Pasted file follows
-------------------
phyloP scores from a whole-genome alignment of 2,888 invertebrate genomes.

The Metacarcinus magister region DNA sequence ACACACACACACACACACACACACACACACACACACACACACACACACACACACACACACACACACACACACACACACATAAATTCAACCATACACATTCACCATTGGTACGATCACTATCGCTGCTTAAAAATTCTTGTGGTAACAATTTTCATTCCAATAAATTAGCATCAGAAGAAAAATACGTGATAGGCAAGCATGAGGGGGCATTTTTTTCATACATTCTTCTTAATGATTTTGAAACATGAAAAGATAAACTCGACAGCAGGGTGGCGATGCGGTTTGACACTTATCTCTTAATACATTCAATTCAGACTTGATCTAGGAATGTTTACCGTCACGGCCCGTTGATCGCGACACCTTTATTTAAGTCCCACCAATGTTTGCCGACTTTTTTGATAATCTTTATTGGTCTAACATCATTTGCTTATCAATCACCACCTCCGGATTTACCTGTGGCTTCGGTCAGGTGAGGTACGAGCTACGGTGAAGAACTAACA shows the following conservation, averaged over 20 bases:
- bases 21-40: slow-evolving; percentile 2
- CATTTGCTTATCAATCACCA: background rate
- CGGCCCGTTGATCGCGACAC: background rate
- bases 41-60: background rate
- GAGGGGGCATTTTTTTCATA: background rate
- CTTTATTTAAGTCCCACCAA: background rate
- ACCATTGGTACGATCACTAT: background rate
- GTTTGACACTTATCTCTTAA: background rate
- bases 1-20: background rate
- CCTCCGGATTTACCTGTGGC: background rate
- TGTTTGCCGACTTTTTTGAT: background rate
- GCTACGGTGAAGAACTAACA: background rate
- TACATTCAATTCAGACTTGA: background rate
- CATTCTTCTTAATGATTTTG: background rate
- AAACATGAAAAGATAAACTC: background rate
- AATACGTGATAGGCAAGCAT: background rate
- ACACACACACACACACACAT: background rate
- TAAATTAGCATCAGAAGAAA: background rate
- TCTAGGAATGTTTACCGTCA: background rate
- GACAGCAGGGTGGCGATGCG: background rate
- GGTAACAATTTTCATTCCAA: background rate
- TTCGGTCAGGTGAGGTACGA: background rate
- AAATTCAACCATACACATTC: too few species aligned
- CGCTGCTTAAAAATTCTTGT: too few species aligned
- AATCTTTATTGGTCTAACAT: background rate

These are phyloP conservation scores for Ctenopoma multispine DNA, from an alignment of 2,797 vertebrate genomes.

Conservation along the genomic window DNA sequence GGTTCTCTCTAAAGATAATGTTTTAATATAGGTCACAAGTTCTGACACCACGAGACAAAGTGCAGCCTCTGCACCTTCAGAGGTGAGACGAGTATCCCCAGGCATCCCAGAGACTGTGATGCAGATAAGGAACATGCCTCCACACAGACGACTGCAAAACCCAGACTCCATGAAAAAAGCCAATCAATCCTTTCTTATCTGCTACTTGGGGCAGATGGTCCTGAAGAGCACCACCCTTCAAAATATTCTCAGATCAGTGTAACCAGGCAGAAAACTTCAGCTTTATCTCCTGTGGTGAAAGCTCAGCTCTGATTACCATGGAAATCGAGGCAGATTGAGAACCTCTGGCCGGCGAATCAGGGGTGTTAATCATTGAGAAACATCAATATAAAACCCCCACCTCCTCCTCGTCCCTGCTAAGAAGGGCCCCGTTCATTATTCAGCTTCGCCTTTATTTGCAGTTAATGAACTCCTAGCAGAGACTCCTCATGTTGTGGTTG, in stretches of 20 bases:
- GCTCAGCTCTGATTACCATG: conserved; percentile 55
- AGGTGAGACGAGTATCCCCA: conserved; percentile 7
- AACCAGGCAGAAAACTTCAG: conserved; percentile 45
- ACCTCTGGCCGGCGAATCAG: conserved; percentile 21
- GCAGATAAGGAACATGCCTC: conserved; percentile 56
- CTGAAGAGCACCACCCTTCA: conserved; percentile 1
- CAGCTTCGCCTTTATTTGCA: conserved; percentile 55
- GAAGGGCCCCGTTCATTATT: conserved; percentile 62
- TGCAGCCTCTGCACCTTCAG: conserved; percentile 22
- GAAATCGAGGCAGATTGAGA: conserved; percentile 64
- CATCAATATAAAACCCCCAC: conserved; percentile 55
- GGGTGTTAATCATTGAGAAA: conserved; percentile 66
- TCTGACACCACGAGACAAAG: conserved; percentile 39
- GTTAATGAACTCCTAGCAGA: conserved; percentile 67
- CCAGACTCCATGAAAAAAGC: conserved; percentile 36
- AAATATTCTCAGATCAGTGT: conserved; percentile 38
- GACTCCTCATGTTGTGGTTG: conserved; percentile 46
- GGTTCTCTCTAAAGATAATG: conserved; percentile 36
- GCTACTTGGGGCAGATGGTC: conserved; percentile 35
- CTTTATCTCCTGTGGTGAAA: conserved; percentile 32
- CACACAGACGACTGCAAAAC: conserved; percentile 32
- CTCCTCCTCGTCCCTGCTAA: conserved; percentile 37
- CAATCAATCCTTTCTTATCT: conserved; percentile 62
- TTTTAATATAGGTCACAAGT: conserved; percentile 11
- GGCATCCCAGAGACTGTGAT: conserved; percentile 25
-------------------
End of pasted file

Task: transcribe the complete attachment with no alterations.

phyloP scores from a whole-genome alignment of 2,888 invertebrate genomes.

The Metacarcinus magister region DNA sequence ACACACACACACACACACACACACACACACACACACACACACACACACACACACACACACACACACACACACACACACATAAATTCAACCATACACATTCACCATTGGTACGATCACTATCGCTGCTTAAAAATTCTTGTGGTAACAATTTTCATTCCAATAAATTAGCATCAGAAGAAAAATACGTGATAGGCAAGCATGAGGGGGCATTTTTTTCATACATTCTTCTTAATGATTTTGAAACATGAAAAGATAAACTCGACAGCAGGGTGGCGATGCGGTTTGACACTTATCTCTTAATACATTCAATTCAGACTTGATCTAGGAATGTTTACCGTCACGGCCCGTTGATCGCGACACCTTTATTTAAGTCCCACCAATGTTTGCCGACTTTTTTGATAATCTTTATTGGTCTAACATCATTTGCTTATCAATCACCACCTCCGGATTTACCTGTGGCTTCGGTCAGGTGAGGTACGAGCTACGGTGAAGAACTAACA shows the following conservation, averaged over 20 bases:
- bases 21-40: slow-evolving; percentile 2
- CATTTGCTTATCAATCACCA: background rate
- CGGCCCGTTGATCGCGACAC: background rate
- bases 41-60: background rate
- GAGGGGGCATTTTTTTCATA: background rate
- CTTTATTTAAGTCCCACCAA: background rate
- ACCATTGGTACGATCACTAT: background rate
- GTTTGACACTTATCTCTTAA: background rate
- bases 1-20: background rate
- CCTCCGGATTTACCTGTGGC: background rate
- TGTTTGCCGACTTTTTTGAT: background rate
- GCTACGGTGAAGAACTAACA: background rate
- TACATTCAATTCAGACTTGA: background rate
- CATTCTTCTTAATGATTTTG: background rate
- AAACATGAAAAGATAAACTC: background rate
- AATACGTGATAGGCAAGCAT: background rate
- ACACACACACACACACACAT: background rate
- TAAATTAGCATCAGAAGAAA: background rate
- TCTAGGAATGTTTACCGTCA: background rate
- GACAGCAGGGTGGCGATGCG: background rate
- GGTAACAATTTTCATTCCAA: background rate
- TTCGGTCAGGTGAGGTACGA: background rate
- AAATTCAACCATACACATTC: too few species aligned
- CGCTGCTTAAAAATTCTTGT: too few species aligned
- AATCTTTATTGGTCTAACAT: background rate

These are phyloP conservation scores for Ctenopoma multispine DNA, from an alignment of 2,797 vertebrate genomes.

Conservation along the genomic window DNA sequence GGTTCTCTCTAAAGATAATGTTTTAATATAGGTCACAAGTTCTGACACCACGAGACAAAGTGCAGCCTCTGCACCTTCAGAGGTGAGACGAGTATCCCCAGGCATCCCAGAGACTGTGATGCAGATAAGGAACATGCCTCCACACAGACGACTGCAAAACCCAGACTCCATGAAAAAAGCCAATCAATCCTTTCTTATCTGCTACTTGGGGCAGATGGTCCTGAAGAGCACCACCCTTCAAAATATTCTCAGATCAGTGTAACCAGGCAGAAAACTTCAGCTTTATCTCCTGTGGTGAAAGCTCAGCTCTGATTACCATGGAAATCGAGGCAGATTGAGAACCTCTGGCCGGCGAATCAGGGGTGTTAATCATTGAGAAACATCAATATAAAACCCCCACCTCCTCCTCGTCCCTGCTAAGAAGGGCCCCGTTCATTATTCAGCTTCGCCTTTATTTGCAGTTAATGAACTCCTAGCAGAGACTCCTCATGTTGTGGTTG, in stretches of 20 bases:
- GCTCAGCTCTGATTACCATG: conserved; percentile 55
- AGGTGAGACGAGTATCCCCA: conserved; percentile 7
- AACCAGGCAGAAAACTTCAG: conserved; percentile 45
- ACCTCTGGCCGGCGAATCAG: conserved; percentile 21
- GCAGATAAGGAACATGCCTC: conserved; percentile 56
- CTGAAGAGCACCACCCTTCA: conserved; percentile 1
- CAGCTTCGCCTTTATTTGCA: conserved; percentile 55
- GAAGGGCCCCGTTCATTATT: conserved; percentile 62
- TGCAGCCTCTGCACCTTCAG: conserved; percentile 22
- GAAATCGAGGCAGATTGAGA: conserved; percentile 64
- CATCAATATAAAACCCCCAC: conserved; percentile 55
- GGGTGTTAATCATTGAGAAA: conserved; percentile 66
- TCTGACACCACGAGACAAAG: conserved; percentile 39
- GTTAATGAACTCCTAGCAGA: conserved; percentile 67
- CCAGACTCCATGAAAAAAGC: conserved; percentile 36
- AAATATTCTCAGATCAGTGT: conserved; percentile 38
- GACTCCTCATGTTGTGGTTG: conserved; percentile 46
- GGTTCTCTCTAAAGATAATG: conserved; percentile 36
- GCTACTTGGGGCAGATGGTC: conserved; percentile 35
- CTTTATCTCCTGTGGTGAAA: conserved; percentile 32
- CACACAGACGACTGCAAAAC: conserved; percentile 32
- CTCCTCCTCGTCCCTGCTAA: conserved; percentile 37
- CAATCAATCCTTTCTTATCT: conserved; percentile 62
- TTTTAATATAGGTCACAAGT: conserved; percentile 11
- GGCATCCCAGAGACTGTGAT: conserved; percentile 25